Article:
Partnership, Press Release, Products, R&D, Video

Evolva on resveratrol-based composites

Evolva is collaborating with the US Navy (NAVAIR research facility, China Lake, California) to develop a new class of structural composite materials engineered from a polymer resin matrix fabricated from a specified formulation of Evolva’s resveratrol.

Evolva has produced and delivered this specified formulation, and will continue to work with the Navy to advance this new class of composites. According to Evolva, currently available structural carbon composites are often unsuited for high-energy, high fire-risk applications such as fuel tanks, engine components, high-rise buildings, elevators, rockets, trains, and lithium battery casings, to name just a few.

Evolva’s resveratrol can reportedly be economically and sustainably manufactured on an industrial scale, converted to a thermosetting monomer, and then polymerized and shaped/moulded using standard fabrication techniques. Prototype materials made from Evolva’s resveratrol have reportedly performed well in preliminary tests, exhibiting a number of advantages over existing fire-resistant materials.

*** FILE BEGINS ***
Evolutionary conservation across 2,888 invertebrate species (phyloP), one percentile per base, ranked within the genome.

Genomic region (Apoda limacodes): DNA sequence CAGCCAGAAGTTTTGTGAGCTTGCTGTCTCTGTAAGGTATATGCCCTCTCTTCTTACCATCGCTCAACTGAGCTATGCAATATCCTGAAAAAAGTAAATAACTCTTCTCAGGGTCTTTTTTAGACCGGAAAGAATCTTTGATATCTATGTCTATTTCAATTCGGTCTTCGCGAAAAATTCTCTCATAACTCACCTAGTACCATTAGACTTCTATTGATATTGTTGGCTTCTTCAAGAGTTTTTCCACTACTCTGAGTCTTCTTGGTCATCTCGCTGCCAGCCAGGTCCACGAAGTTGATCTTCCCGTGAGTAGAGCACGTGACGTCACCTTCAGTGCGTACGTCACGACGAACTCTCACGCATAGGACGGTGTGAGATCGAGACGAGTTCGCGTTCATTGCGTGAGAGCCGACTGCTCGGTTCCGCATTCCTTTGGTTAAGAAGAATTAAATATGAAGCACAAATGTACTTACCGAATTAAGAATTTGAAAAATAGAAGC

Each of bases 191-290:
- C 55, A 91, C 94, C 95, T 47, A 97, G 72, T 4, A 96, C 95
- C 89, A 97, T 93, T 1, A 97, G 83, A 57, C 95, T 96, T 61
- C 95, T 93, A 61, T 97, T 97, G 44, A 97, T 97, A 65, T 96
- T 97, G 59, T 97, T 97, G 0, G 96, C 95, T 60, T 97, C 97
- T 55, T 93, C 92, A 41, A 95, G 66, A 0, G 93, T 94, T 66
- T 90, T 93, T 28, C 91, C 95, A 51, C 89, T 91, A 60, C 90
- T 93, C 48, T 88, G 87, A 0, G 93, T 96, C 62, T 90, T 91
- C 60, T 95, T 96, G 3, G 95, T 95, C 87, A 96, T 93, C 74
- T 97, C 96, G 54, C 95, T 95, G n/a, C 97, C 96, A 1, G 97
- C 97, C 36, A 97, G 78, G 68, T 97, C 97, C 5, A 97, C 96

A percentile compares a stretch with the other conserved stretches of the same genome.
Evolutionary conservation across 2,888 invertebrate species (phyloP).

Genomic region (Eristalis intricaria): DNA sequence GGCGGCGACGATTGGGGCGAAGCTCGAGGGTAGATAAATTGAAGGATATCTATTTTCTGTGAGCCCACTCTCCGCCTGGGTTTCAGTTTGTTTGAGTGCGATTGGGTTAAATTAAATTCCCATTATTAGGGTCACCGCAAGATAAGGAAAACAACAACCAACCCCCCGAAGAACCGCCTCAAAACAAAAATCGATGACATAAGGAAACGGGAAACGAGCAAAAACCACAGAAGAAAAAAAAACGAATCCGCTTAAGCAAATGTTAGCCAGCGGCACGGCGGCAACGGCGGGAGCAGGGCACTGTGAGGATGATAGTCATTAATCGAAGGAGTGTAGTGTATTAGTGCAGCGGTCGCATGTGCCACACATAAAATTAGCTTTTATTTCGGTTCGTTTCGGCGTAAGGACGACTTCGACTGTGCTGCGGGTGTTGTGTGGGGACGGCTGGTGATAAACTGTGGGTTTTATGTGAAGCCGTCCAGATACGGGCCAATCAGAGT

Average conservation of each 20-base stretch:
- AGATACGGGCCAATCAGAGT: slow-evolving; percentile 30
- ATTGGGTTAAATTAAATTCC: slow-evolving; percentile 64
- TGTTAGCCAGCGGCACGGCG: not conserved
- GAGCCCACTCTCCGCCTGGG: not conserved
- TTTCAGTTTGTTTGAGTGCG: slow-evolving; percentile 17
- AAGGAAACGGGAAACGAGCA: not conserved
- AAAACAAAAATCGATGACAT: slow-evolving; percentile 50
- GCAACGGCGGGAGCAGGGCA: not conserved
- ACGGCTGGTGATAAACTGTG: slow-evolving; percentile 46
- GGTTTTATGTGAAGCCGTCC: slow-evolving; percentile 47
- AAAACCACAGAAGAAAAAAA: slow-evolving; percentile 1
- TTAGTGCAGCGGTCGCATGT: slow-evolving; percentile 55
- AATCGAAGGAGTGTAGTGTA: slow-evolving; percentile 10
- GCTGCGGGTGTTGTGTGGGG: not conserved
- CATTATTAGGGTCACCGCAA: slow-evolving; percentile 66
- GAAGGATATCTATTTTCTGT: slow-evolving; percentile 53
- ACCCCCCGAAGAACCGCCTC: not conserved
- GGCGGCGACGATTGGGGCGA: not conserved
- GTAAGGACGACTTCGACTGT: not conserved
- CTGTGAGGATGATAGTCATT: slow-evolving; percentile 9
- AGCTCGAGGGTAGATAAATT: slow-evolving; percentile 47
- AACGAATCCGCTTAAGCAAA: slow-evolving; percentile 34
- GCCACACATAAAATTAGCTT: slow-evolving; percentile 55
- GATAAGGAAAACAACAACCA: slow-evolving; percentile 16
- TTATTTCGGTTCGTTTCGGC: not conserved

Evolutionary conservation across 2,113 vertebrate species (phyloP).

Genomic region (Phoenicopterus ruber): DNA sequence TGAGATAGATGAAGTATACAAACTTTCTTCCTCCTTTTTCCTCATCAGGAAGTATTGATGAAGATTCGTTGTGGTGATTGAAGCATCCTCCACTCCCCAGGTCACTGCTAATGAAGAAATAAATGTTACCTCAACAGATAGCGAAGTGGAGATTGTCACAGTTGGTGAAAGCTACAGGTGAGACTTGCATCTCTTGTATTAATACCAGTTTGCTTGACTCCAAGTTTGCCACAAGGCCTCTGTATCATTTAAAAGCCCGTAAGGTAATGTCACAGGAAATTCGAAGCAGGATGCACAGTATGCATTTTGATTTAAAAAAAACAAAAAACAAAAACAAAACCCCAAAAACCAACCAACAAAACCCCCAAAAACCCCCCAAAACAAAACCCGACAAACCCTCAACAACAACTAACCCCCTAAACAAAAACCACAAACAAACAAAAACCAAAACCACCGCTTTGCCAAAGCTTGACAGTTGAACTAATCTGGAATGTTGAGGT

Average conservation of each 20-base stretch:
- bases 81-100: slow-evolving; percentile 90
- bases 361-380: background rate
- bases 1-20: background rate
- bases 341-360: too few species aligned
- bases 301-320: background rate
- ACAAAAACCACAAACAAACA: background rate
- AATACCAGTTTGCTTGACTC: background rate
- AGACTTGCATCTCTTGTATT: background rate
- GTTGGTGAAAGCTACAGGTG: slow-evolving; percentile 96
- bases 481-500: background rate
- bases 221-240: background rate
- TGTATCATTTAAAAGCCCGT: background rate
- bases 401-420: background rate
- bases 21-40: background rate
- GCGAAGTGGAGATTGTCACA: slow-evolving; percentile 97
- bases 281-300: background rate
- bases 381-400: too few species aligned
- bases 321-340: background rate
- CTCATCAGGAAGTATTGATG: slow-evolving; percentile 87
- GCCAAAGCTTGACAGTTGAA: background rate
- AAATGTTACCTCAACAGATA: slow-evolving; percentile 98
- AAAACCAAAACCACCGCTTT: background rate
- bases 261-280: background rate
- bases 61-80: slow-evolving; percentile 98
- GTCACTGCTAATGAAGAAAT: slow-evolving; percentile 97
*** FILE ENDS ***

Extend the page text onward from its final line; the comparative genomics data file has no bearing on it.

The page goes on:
According to Evolva, its resveratrol polymer composites are lighter than aluminum, halogen free, and able to withstand prolonged exposure to intense heat and flame impingement without combusting or structurally degrading. More testing is said to be needed, but if results remain consistent it could usher in a new class of structural composite materials.

Over and above the benefits to the US Navy, there could be a broad spectrum of civilian applications (aviation, aerospace, automotive, public transport, construction, electronics, energy storage and transmission) and professionals (first responders, construction workers, miners, foundry workers, welders, mechanics) that stand to benefit from products fortified with these composites.

I am not familiar with resveratrol so I really need to get more information on this market. By the way, here’s a cute video from Evolva about the sustainable alternative of producing some of these fine chemicals (e.g. vanillin, resveratrol) via fermentation.

About Doris de Guzman

Will Green Chemistry save the world or is it hype? Doris de Guzman examines alternative processing, new technology, R&D and other sustainability initiatives aimed at preventing pollution; replacing ingredients; and using renewable feedstocks in Green Chemistry. She has been covering the oleochemicals market for 15 years and spread her beat to inorganics, biofuels and green chemistry.


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